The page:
There is nothing I love more in the world than connecting with people. I live for those moments to offer help or encouragement to others. I have recovered from so much pain and trauma in my life that, if my experiences can help anyone else, then all that I went through was worth it.
I started this email group to talk about things that I know most people struggle with and to connect on a more personal level with people who are just like me. Although I love social media, I don't always love how what we see is controlled by the powers that be. I find trying to connect personally with people from social media to be a challenge. Instagram's new algorithm is a mystery and more often than not, Instagram doesn’t even show my posts to the people who follow me. Not allowing people to see my posts defeats the point of having "followers".
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One of the most common questions people ask me is “How do you stay motivated to practice yoga?” I’d like to share with you my story of how I first motivated myself and how I continue to do so today.
Years ago, I was that person who hated to exercise and never set foot in a gym. I ate McDonald’s for breakfast and I really disliked everything there was about sweating or exerting energy. Because of my Fibromyalgia, I thought that exercise wasn’t for me and I used my illness as an excuse. I couldn’t even do one push up and walking up a flight of stairs took the breath out of me. I was very unhappy with how I felt and looked but I didn’t have any idea where to start. “Motivation” wasn’t really happening on its own for me but I knew I had to do something.
At the age of 27, I had moved across country with my husband and was living in a new place with no friends. Everything was already hard and now just got harder. One day, I literally just woke up and decided to find the motivation to change my life. They were opening up a Gold’s Gym near me and I thought “I should apply as a receptionist so I will be motivated to workout after my shift is over.” Yeah. Ummm. No. That didn’t happen. In fact, it made things worse. All I wanted to do was go home and lay on the couch after work, not work-out. Who’s crazy idea was that anyway? Obviously, I had no clue how to find motivation.
Then, one day at the gym they were offering for indoor cycling teacher training. Something inside me said “do it” even though I was shy, terribly out of shape, had never worked out a day in my life and smoked cigarettes. Yeah, I’m totally PERFECT for this job! I’ll never forget my husband’s reaction when I told him I was going to teach spinning at the gym. He looked at me and said, “But, you hate to workout!” Yes, it was true. Hate was putting it nicely but I figured it was worth a try.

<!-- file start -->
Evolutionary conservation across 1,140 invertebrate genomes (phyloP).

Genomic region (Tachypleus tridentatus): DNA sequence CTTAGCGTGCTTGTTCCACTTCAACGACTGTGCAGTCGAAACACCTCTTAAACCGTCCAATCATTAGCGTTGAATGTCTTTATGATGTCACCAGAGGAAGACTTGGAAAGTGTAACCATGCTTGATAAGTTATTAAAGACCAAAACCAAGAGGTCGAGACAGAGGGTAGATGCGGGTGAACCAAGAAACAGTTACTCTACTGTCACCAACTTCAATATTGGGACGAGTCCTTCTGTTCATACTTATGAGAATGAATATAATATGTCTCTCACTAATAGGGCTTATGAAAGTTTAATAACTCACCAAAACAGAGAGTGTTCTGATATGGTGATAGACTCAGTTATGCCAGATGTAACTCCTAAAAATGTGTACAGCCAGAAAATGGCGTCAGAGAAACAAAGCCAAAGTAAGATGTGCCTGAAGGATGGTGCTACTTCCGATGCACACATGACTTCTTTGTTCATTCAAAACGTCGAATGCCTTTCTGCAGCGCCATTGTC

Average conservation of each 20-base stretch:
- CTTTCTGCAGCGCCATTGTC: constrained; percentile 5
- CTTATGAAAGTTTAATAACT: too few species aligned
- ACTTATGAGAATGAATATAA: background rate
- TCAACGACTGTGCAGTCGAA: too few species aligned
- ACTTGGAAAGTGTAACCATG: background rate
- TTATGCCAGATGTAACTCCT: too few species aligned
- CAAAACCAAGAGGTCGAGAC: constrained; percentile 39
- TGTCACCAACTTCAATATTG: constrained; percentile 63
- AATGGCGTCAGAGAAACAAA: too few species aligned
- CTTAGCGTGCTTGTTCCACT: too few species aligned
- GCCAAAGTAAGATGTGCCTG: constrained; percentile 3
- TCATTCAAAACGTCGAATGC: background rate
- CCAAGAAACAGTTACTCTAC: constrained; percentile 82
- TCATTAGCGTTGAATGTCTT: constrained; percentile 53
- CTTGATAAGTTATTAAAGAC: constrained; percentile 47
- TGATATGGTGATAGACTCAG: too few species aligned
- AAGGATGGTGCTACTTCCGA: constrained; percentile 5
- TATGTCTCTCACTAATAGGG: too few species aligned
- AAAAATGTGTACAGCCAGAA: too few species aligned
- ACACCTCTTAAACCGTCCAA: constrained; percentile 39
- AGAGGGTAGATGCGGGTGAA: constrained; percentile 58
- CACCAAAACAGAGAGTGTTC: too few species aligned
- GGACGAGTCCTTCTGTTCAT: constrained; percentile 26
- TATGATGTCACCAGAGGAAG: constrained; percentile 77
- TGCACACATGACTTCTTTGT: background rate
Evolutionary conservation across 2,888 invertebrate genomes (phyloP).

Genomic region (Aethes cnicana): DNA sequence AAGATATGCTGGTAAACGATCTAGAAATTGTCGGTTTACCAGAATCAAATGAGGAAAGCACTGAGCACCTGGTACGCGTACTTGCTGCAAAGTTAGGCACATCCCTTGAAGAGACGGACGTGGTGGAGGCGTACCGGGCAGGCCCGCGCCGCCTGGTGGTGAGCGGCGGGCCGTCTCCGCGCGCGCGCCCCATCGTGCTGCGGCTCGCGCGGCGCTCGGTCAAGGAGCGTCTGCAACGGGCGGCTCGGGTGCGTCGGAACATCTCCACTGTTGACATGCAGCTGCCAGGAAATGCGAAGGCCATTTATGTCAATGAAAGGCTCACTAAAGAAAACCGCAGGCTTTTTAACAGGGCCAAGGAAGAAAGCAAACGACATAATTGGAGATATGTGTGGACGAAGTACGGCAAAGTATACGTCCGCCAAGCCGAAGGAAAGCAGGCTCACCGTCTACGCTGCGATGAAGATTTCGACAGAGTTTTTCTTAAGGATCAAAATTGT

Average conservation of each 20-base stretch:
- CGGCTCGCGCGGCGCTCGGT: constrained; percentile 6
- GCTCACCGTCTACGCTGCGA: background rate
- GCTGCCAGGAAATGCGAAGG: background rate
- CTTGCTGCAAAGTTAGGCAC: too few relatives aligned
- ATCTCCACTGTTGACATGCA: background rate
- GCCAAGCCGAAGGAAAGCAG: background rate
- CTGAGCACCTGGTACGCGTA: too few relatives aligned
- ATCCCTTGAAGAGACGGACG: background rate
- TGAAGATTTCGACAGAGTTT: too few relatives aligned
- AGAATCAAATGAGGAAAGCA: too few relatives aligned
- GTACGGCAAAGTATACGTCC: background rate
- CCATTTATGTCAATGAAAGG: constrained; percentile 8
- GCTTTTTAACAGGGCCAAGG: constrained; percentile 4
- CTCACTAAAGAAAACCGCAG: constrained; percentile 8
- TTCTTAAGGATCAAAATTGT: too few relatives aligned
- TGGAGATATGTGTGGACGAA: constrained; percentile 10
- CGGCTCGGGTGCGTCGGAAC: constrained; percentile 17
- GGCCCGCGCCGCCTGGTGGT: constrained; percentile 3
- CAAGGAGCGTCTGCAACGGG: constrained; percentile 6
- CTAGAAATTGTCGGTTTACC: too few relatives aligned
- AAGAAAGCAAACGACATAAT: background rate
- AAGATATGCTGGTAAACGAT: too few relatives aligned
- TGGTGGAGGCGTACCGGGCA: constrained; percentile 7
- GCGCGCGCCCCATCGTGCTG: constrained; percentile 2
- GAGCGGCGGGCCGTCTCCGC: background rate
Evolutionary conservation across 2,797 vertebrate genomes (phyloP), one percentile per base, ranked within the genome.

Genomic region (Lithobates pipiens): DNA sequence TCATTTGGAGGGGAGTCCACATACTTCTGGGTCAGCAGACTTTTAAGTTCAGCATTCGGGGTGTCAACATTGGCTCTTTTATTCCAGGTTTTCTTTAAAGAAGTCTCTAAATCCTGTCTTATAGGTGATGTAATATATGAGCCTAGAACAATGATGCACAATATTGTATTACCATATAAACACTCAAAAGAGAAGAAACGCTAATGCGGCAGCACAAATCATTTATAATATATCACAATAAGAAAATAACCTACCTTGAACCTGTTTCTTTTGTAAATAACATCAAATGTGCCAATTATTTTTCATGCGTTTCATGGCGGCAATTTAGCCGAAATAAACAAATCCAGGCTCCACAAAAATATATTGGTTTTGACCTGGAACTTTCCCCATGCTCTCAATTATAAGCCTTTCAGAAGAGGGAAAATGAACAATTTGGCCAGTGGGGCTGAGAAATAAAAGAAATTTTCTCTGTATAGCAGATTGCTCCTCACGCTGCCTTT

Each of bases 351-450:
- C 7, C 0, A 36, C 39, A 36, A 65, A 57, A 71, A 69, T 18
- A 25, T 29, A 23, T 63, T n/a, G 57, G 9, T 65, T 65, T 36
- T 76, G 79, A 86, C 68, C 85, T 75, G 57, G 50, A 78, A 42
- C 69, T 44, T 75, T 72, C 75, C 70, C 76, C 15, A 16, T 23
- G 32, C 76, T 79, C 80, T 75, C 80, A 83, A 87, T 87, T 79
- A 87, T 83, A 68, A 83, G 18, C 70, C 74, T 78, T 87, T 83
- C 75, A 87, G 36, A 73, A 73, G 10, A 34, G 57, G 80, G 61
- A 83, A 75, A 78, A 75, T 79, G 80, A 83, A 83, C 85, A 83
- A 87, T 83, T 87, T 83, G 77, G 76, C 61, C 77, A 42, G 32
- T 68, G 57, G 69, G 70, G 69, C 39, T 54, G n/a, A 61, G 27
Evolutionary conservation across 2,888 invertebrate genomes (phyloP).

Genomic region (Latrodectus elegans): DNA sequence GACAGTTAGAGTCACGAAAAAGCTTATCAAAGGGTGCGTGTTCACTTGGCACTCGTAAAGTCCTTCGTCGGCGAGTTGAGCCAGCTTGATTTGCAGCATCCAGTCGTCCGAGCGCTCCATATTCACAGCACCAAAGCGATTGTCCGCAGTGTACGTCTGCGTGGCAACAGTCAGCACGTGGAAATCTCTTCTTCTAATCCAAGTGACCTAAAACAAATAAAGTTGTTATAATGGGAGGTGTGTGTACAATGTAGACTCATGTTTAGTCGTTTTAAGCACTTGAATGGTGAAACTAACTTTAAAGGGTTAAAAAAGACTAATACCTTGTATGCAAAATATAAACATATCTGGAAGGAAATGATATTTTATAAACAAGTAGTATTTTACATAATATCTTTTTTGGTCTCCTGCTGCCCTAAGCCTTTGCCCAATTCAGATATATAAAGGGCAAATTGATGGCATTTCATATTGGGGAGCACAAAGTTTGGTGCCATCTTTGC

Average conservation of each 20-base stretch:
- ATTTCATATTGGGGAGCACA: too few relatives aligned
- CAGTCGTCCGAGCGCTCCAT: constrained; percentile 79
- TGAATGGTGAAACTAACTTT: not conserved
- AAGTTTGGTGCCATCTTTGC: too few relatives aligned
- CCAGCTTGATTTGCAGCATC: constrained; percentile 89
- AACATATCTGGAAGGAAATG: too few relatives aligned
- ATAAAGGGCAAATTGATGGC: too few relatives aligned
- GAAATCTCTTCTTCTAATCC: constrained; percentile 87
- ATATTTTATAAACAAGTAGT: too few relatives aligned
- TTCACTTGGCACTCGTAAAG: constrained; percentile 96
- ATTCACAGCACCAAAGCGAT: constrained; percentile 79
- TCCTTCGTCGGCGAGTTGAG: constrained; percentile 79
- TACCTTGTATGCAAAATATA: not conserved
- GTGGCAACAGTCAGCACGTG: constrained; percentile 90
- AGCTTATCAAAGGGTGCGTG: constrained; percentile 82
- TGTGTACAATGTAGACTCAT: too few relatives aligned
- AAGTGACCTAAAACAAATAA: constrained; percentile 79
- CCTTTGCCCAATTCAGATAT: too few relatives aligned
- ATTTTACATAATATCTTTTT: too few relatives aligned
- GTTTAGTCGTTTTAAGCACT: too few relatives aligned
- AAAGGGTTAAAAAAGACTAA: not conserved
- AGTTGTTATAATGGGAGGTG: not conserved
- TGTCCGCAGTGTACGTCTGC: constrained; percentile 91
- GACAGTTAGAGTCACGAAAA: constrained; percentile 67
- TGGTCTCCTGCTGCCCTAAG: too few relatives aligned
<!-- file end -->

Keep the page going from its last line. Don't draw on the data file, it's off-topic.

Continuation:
The months that followed changed my life. I began to see a change in myself and I found that I had a love for teaching others. I decided to sign up for every training I could and learn everything there was about fitness, nutrition and eventually yoga. If it wasn’t for my students the first 10 years of teaching, I probably would have lost all motivation but it was because of them I stayed focused and centered on continuing this journey.
The last 5 years of my life, however, has been rather difficult to “motivate” myself to practice. I don’t teach regular weekly classes anymore and most of my teaching is filming for video or teaching weekend workshops once a month. I knew I had to figure out something else to motivate me. I decided that I would need to show up if only for myself, every day. I didn’t have my regular students anymore but I did have the ability to schedule a time to practice so that is what I did. I set an alarm on my phone that would remind me that it was 2pm and time to get on my mat. It was hard and most days I wanted to just hit snooze but I promised myself that I would at the very least, step on my mat and move my body for 20 minutes. I began hosting yoga challenges on Instagram to help me stay accountable. I knew I had to warm up enough to take a photo of a yoga pose so, off to my mat I went.
After 20 minutes of movement, I would begin to feel better and want to move more. I’m not one of these people that loves to practice. For me, it is like brushing my teeth. I just do it. I wouldn’t say I love brushing my teeth but I do love how I feel afterward. Practice for me is the same way. I just set a time and do it. I don’t let myself skip unless I am sick or injured.
Motivation is something that rarely happens to you in the day to day. It is something however that you can schedule and make happen.
You can create accountability by asking a friend to workout with you or do something crazy and host a challenge on Instagram! When I started hosting Instagram challenges it was purely for my motivation. For many years my challenges forced me to my mat and helped get me to where I am today. Make your practice (or whatever it is that you do for fitness) a routine like brushing your teeth and you won’t ever have to worry about being motivated again.